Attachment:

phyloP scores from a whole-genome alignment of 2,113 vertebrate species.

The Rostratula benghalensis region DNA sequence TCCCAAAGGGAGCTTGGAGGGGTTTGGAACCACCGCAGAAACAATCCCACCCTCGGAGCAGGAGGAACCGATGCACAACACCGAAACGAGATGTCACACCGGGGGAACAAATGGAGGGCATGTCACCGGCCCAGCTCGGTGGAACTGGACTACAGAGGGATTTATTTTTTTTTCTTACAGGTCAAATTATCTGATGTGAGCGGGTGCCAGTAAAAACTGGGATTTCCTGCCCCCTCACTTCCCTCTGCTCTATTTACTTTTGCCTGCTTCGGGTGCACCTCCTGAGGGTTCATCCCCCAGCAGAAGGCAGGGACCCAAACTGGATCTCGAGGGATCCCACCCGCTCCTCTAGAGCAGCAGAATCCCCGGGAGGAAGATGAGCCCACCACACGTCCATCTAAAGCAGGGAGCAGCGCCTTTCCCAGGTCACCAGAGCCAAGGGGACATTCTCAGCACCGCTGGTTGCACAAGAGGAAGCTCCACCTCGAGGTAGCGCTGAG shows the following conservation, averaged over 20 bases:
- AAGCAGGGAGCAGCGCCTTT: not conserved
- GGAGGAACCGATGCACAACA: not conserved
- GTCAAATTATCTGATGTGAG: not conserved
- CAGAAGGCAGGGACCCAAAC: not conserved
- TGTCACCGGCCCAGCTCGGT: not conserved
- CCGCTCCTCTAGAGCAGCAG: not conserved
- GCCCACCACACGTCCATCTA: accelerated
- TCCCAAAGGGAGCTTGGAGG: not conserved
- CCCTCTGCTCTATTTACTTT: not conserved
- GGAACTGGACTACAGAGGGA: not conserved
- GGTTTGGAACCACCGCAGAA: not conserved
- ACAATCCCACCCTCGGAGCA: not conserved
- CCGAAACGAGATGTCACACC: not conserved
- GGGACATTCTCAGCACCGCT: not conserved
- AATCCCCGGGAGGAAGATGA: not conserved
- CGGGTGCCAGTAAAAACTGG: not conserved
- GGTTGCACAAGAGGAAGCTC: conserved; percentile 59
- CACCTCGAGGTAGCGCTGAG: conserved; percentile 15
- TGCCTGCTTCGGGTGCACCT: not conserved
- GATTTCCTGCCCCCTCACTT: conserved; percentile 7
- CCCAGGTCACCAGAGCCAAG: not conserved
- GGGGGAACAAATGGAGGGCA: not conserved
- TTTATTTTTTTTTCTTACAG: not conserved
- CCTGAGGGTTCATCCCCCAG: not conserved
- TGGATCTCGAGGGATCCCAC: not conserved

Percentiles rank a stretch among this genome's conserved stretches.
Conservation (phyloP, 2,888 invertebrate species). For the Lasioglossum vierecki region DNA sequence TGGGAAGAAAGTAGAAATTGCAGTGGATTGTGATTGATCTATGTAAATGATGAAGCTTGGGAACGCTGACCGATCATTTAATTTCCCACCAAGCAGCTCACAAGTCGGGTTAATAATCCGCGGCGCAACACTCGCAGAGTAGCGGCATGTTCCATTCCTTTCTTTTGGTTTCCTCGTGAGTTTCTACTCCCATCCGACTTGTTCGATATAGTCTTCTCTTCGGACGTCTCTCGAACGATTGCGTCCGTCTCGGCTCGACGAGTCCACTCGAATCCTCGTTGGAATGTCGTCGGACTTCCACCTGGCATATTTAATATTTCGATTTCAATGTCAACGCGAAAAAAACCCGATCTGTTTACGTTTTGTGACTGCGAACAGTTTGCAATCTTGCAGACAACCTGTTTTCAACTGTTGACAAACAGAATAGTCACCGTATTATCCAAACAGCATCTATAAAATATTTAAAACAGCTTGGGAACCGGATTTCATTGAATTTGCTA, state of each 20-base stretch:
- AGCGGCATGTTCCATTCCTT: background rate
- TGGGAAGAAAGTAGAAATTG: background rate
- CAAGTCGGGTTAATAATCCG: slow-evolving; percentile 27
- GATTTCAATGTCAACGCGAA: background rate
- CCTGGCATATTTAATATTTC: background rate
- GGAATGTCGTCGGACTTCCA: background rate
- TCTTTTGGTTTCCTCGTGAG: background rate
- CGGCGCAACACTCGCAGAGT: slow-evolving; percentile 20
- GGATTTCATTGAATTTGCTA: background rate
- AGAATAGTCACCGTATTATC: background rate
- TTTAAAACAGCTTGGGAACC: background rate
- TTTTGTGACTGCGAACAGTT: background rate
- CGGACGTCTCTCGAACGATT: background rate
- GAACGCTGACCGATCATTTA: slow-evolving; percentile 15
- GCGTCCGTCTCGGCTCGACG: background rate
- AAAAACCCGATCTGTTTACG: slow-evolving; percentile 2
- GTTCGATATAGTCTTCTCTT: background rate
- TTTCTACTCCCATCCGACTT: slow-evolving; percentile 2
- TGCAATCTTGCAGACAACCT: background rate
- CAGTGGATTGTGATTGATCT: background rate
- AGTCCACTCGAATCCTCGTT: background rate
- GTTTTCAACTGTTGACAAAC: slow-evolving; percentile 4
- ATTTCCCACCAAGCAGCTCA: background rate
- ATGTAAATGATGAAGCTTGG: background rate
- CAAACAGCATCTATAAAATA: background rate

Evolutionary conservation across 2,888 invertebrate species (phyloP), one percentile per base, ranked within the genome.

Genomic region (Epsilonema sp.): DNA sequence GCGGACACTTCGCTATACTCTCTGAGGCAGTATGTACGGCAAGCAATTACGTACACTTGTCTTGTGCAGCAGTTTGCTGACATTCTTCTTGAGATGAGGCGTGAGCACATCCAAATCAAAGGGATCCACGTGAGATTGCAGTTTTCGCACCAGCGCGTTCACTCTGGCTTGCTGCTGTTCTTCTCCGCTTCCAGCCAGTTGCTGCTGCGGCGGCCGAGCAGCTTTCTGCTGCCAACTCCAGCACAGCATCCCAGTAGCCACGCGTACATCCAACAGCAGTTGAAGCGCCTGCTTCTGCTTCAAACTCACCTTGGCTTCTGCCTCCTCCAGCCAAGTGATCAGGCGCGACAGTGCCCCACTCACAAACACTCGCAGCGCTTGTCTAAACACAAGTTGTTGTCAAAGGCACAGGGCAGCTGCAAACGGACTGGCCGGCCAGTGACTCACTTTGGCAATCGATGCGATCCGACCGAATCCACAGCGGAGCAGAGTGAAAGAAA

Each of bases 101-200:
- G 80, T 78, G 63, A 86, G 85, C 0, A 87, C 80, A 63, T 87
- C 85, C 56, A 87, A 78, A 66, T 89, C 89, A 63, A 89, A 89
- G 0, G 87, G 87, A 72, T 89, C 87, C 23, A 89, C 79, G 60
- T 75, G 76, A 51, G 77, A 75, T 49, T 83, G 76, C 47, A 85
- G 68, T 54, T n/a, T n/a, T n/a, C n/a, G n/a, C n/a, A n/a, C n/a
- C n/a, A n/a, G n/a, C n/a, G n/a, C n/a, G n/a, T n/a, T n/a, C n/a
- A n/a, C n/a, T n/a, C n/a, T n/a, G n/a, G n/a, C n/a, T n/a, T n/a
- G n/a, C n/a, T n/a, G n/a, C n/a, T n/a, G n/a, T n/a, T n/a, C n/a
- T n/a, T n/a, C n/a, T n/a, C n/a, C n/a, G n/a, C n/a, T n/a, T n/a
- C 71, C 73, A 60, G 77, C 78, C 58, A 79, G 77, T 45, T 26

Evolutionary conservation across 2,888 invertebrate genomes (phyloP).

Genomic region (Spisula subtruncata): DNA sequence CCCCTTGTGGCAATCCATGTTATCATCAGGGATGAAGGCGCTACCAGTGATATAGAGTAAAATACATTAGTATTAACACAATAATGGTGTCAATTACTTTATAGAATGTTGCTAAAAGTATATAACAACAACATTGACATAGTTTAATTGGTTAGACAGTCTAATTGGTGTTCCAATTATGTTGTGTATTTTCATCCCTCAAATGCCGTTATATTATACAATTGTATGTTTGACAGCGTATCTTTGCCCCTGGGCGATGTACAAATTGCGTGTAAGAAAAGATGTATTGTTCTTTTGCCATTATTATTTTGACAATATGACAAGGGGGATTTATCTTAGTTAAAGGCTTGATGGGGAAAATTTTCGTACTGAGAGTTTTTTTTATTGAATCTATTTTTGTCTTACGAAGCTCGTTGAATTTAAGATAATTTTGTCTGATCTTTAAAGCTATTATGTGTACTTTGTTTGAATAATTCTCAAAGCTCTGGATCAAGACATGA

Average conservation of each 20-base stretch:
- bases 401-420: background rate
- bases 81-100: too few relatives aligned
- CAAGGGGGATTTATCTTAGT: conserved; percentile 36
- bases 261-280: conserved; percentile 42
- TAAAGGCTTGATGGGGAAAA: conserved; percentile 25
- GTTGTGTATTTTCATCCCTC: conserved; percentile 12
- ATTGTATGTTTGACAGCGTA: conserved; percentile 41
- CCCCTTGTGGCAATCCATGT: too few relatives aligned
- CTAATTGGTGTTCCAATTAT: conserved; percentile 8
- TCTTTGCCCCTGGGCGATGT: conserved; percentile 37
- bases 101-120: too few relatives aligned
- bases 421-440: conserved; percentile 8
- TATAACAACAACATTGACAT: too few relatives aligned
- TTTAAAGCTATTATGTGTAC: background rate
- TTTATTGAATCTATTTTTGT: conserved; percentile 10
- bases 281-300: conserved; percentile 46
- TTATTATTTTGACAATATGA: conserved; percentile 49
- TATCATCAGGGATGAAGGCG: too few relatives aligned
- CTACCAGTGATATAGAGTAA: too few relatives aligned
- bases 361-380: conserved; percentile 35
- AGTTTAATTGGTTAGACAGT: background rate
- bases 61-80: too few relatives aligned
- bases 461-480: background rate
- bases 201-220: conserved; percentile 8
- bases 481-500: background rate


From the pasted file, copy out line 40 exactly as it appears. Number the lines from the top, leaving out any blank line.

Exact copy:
- TTTAAAACAGCTTGGGAACC: background rate